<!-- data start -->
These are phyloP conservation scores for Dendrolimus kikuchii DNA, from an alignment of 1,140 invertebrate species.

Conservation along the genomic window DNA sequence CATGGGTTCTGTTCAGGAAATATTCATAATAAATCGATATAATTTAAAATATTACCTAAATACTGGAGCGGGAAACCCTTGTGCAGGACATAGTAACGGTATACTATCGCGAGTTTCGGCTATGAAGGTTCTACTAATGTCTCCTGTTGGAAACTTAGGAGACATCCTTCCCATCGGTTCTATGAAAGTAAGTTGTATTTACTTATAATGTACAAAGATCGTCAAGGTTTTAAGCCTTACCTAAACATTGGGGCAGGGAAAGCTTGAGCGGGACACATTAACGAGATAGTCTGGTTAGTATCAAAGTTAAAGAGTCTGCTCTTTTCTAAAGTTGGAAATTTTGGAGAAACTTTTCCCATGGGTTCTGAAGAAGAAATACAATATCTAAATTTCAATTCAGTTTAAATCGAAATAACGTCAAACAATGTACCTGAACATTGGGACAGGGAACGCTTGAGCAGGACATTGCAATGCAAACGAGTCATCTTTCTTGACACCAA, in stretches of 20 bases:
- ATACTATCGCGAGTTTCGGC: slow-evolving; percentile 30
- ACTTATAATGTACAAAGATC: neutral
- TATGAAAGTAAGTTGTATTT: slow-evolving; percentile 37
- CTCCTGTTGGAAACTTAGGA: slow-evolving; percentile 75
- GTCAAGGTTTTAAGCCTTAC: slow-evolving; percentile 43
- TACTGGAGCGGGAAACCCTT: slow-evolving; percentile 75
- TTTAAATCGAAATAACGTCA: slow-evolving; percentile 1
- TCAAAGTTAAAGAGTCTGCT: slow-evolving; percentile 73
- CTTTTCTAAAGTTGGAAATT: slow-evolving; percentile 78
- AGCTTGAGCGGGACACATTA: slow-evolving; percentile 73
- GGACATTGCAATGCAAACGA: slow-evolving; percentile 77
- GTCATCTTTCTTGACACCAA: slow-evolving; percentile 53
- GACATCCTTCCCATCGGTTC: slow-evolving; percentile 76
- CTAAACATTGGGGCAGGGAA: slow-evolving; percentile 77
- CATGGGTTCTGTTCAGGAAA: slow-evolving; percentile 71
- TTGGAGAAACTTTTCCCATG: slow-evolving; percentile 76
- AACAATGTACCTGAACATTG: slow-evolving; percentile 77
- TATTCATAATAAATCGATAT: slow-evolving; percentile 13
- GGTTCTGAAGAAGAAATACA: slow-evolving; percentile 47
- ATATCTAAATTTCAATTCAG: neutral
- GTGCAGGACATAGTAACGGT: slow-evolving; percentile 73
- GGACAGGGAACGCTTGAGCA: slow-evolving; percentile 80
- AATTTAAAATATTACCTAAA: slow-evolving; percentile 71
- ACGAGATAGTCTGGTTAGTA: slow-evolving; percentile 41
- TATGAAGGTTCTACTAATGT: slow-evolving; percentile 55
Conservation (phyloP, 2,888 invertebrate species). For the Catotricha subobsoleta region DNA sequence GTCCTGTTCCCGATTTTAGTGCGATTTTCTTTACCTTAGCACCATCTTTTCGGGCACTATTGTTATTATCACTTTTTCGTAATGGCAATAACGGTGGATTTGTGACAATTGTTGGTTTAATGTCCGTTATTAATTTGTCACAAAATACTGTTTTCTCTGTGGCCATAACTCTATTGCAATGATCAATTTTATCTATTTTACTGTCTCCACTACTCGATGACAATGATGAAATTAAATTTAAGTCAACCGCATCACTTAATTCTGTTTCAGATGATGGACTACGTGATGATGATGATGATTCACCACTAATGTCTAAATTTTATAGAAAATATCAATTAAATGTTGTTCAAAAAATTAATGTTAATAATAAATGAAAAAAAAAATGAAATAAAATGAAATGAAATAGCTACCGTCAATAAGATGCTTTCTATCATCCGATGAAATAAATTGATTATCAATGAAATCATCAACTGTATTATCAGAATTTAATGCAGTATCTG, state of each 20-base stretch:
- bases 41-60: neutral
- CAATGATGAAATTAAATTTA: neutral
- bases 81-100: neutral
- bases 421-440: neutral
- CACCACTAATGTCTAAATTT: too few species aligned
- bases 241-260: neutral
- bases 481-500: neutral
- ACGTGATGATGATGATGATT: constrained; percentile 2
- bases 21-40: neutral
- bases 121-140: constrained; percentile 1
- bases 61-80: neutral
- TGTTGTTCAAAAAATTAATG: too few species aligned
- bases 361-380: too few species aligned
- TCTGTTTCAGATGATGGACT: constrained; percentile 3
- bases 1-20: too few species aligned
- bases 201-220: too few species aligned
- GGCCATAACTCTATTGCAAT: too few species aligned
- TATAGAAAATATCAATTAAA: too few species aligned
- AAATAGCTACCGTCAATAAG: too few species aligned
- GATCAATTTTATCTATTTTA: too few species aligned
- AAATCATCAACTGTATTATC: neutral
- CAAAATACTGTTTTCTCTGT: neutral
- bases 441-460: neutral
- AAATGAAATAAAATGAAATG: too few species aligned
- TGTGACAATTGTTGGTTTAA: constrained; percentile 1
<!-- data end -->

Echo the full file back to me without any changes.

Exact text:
These are phyloP conservation scores for Dendrolimus kikuchii DNA, from an alignment of 1,140 invertebrate species.

Conservation along the genomic window DNA sequence CATGGGTTCTGTTCAGGAAATATTCATAATAAATCGATATAATTTAAAATATTACCTAAATACTGGAGCGGGAAACCCTTGTGCAGGACATAGTAACGGTATACTATCGCGAGTTTCGGCTATGAAGGTTCTACTAATGTCTCCTGTTGGAAACTTAGGAGACATCCTTCCCATCGGTTCTATGAAAGTAAGTTGTATTTACTTATAATGTACAAAGATCGTCAAGGTTTTAAGCCTTACCTAAACATTGGGGCAGGGAAAGCTTGAGCGGGACACATTAACGAGATAGTCTGGTTAGTATCAAAGTTAAAGAGTCTGCTCTTTTCTAAAGTTGGAAATTTTGGAGAAACTTTTCCCATGGGTTCTGAAGAAGAAATACAATATCTAAATTTCAATTCAGTTTAAATCGAAATAACGTCAAACAATGTACCTGAACATTGGGACAGGGAACGCTTGAGCAGGACATTGCAATGCAAACGAGTCATCTTTCTTGACACCAA, in stretches of 20 bases:
- ATACTATCGCGAGTTTCGGC: slow-evolving; percentile 30
- ACTTATAATGTACAAAGATC: neutral
- TATGAAAGTAAGTTGTATTT: slow-evolving; percentile 37
- CTCCTGTTGGAAACTTAGGA: slow-evolving; percentile 75
- GTCAAGGTTTTAAGCCTTAC: slow-evolving; percentile 43
- TACTGGAGCGGGAAACCCTT: slow-evolving; percentile 75
- TTTAAATCGAAATAACGTCA: slow-evolving; percentile 1
- TCAAAGTTAAAGAGTCTGCT: slow-evolving; percentile 73
- CTTTTCTAAAGTTGGAAATT: slow-evolving; percentile 78
- AGCTTGAGCGGGACACATTA: slow-evolving; percentile 73
- GGACATTGCAATGCAAACGA: slow-evolving; percentile 77
- GTCATCTTTCTTGACACCAA: slow-evolving; percentile 53
- GACATCCTTCCCATCGGTTC: slow-evolving; percentile 76
- CTAAACATTGGGGCAGGGAA: slow-evolving; percentile 77
- CATGGGTTCTGTTCAGGAAA: slow-evolving; percentile 71
- TTGGAGAAACTTTTCCCATG: slow-evolving; percentile 76
- AACAATGTACCTGAACATTG: slow-evolving; percentile 77
- TATTCATAATAAATCGATAT: slow-evolving; percentile 13
- GGTTCTGAAGAAGAAATACA: slow-evolving; percentile 47
- ATATCTAAATTTCAATTCAG: neutral
- GTGCAGGACATAGTAACGGT: slow-evolving; percentile 73
- GGACAGGGAACGCTTGAGCA: slow-evolving; percentile 80
- AATTTAAAATATTACCTAAA: slow-evolving; percentile 71
- ACGAGATAGTCTGGTTAGTA: slow-evolving; percentile 41
- TATGAAGGTTCTACTAATGT: slow-evolving; percentile 55
Conservation (phyloP, 2,888 invertebrate species). For the Catotricha subobsoleta region DNA sequence GTCCTGTTCCCGATTTTAGTGCGATTTTCTTTACCTTAGCACCATCTTTTCGGGCACTATTGTTATTATCACTTTTTCGTAATGGCAATAACGGTGGATTTGTGACAATTGTTGGTTTAATGTCCGTTATTAATTTGTCACAAAATACTGTTTTCTCTGTGGCCATAACTCTATTGCAATGATCAATTTTATCTATTTTACTGTCTCCACTACTCGATGACAATGATGAAATTAAATTTAAGTCAACCGCATCACTTAATTCTGTTTCAGATGATGGACTACGTGATGATGATGATGATTCACCACTAATGTCTAAATTTTATAGAAAATATCAATTAAATGTTGTTCAAAAAATTAATGTTAATAATAAATGAAAAAAAAAATGAAATAAAATGAAATGAAATAGCTACCGTCAATAAGATGCTTTCTATCATCCGATGAAATAAATTGATTATCAATGAAATCATCAACTGTATTATCAGAATTTAATGCAGTATCTG, state of each 20-base stretch:
- bases 41-60: neutral
- CAATGATGAAATTAAATTTA: neutral
- bases 81-100: neutral
- bases 421-440: neutral
- CACCACTAATGTCTAAATTT: too few species aligned
- bases 241-260: neutral
- bases 481-500: neutral
- ACGTGATGATGATGATGATT: constrained; percentile 2
- bases 21-40: neutral
- bases 121-140: constrained; percentile 1
- bases 61-80: neutral
- TGTTGTTCAAAAAATTAATG: too few species aligned
- bases 361-380: too few species aligned
- TCTGTTTCAGATGATGGACT: constrained; percentile 3
- bases 1-20: too few species aligned
- bases 201-220: too few species aligned
- GGCCATAACTCTATTGCAAT: too few species aligned
- TATAGAAAATATCAATTAAA: too few species aligned
- AAATAGCTACCGTCAATAAG: too few species aligned
- GATCAATTTTATCTATTTTA: too few species aligned
- AAATCATCAACTGTATTATC: neutral
- CAAAATACTGTTTTCTCTGT: neutral
- bases 441-460: neutral
- AAATGAAATAAAATGAAATG: too few species aligned
- TGTGACAATTGTTGGTTTAA: constrained; percentile 1